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Fanfare Magazine: 44:1 (09-10 /2020) 
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Reviewer: Gil French

You may ask, “Having listened to seven bassoon concertos in a row, is it true that Vivaldi wrote the same concerto over and over?” There are moments that sound like mere rotating modulations or études, but, more often than not, Vivaldi’s cleverness and his way with a Largo are quite striking.

Immediately striking is this album’s bizarre engineering. Concerto, RV 497, opens the album with a full-blasting orchestra that sounds so diffuse it seems out of phase. Is the problem excessive resonance in the church venue, or is it excessive artificial resonance? Even the solo bassoon sounds diffuse initially and at times is practically swallowed up by the orchestra. During moments with just the soloist and continuo, however, things are more balanced.

Two more puzzles: Sometimes the changes in volume are so extreme I wonder if the engineers are the ones cranking up the volume. Also, the origins of the large orchestra’s period instruments (5–4–4–3–1 strings plus woodwinds and continuo) are listed (many are contemporary instruments modeled on Baroque originals), yet they’re pitched at 440. The liner notes say nothing about L’Onda Armonica. The only comment on the internet is that it’s an early music ensemble that concentrates on 17th- and 18th-century Italian music.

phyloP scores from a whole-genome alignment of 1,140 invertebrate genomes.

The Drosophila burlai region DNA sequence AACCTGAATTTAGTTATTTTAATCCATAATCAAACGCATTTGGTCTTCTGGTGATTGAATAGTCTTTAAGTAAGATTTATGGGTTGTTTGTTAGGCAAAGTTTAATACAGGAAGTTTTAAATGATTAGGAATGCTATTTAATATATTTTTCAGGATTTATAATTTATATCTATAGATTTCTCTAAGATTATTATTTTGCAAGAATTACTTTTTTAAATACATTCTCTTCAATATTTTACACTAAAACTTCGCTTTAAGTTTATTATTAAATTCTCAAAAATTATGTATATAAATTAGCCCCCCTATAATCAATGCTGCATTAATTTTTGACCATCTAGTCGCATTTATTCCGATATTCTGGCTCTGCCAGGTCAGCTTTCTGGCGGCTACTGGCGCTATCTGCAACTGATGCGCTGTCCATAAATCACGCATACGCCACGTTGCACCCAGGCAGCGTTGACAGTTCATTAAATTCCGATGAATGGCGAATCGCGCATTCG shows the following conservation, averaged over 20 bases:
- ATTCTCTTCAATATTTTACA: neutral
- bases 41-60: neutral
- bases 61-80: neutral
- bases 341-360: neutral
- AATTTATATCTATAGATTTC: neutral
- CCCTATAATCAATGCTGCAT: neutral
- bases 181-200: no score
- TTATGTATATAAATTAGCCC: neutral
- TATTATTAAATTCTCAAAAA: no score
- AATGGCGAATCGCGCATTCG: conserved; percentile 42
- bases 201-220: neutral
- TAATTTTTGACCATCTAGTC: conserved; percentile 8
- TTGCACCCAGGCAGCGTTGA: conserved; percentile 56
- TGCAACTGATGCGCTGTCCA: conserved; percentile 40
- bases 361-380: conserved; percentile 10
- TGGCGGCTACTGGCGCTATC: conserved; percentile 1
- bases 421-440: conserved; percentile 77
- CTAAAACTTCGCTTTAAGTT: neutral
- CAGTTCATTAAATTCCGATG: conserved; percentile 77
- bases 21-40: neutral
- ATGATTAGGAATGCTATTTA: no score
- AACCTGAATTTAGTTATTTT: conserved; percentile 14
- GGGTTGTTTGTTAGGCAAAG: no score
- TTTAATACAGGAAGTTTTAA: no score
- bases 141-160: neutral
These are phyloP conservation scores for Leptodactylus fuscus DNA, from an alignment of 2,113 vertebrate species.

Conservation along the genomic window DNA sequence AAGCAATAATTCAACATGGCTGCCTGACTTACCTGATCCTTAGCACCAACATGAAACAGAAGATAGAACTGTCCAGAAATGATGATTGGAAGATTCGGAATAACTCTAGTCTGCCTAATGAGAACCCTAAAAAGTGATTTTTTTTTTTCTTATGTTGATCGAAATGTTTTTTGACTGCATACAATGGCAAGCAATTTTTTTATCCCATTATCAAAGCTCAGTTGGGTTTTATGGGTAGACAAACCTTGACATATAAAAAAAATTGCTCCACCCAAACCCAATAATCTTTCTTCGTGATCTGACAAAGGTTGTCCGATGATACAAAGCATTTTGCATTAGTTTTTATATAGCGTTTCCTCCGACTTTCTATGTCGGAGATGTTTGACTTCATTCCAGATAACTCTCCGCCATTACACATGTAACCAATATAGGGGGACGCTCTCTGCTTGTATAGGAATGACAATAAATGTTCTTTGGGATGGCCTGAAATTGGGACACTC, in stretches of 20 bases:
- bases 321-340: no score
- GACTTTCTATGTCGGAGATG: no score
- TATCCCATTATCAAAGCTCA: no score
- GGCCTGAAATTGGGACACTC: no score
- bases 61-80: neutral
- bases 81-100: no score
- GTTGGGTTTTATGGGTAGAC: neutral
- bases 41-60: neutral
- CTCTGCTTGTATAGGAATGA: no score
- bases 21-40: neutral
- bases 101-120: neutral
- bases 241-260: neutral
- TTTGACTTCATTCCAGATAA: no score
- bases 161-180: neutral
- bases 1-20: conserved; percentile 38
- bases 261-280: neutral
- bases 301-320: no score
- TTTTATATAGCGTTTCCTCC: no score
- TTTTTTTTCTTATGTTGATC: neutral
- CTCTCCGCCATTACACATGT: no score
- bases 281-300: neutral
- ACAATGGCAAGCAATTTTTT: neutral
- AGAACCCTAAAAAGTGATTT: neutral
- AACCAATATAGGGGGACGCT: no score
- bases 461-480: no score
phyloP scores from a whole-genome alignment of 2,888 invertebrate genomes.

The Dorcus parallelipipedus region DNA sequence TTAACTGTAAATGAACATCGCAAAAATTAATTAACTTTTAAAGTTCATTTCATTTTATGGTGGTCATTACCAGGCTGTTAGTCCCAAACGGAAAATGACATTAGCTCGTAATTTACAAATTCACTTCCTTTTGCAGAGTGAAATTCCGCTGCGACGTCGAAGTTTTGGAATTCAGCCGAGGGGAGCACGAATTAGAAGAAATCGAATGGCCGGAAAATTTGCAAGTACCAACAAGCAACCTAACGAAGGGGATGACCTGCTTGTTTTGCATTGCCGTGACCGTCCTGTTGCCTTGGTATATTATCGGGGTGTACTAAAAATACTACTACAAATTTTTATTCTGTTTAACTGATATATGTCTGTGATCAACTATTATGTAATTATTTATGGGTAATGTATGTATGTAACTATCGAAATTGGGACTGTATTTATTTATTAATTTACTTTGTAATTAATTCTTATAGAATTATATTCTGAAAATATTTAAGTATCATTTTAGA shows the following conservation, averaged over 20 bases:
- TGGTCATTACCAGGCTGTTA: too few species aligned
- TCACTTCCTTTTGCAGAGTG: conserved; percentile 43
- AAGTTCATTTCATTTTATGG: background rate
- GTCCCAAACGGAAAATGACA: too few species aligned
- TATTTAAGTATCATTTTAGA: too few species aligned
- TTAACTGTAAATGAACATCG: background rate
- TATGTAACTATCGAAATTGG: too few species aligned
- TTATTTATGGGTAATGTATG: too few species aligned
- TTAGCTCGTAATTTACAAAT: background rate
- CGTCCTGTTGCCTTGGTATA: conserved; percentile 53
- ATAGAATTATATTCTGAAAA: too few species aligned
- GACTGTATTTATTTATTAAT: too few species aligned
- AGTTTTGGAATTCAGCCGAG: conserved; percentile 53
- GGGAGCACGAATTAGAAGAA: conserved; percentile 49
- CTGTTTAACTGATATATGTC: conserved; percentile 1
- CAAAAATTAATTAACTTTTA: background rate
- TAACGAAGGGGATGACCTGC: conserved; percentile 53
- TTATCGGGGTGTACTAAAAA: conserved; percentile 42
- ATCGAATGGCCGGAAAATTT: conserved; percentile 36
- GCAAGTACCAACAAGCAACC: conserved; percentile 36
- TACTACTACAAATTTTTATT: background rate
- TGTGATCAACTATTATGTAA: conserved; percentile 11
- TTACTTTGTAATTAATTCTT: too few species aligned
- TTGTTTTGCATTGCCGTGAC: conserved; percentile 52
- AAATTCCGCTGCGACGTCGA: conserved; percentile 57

More puzzling still are Azzolini’s tastes as a conductor. I have no trouble with his emphasizing the extremes between restless and melancholy passages, but his tempo changes in the agitated ones—unexpected retards, exaggerated accelerations, even extended pauses—feel affected, like Stokowski murdering a Tchaikovsky symphony. Concerto in C, RV 476, is a good example of that. Its Largo movement, on the other hand, is so slow and regular that it’s plodding (true in RV 486 as well). The liner notes point out that RV 476’s finale is a Gigue, but, while the bassoon plays staccato, the orchestra is thick, legato, and rhythmically upright without an ounce of “swing,” with a slight retard at the end of each phrase. It sounds Lisztian-Romantic. When the full orchestra plays in RV 481, it really makes a racket, with shouting volume and brusque rhythms bathed in the strings’ fulsome legato. The contrasts (contradictions?) continue in the other concertos as well.

As a bassoonist, Azzolini is highly agile and expressive. His instrument has a woody timbre with a slight nasal edge (sounds like a description found on a wine bottle!) and a full tone from the highest to lowest note. It’s a pity everything else sounds so blowsy.

This album is Volume 5 of his project to record all 39 of Vivaldi’s bassoon concertos for Naïve. Five other volumes have been reviewed in Fanfare; only Volume 4 (39:6) is with the L’Onda Armonica.

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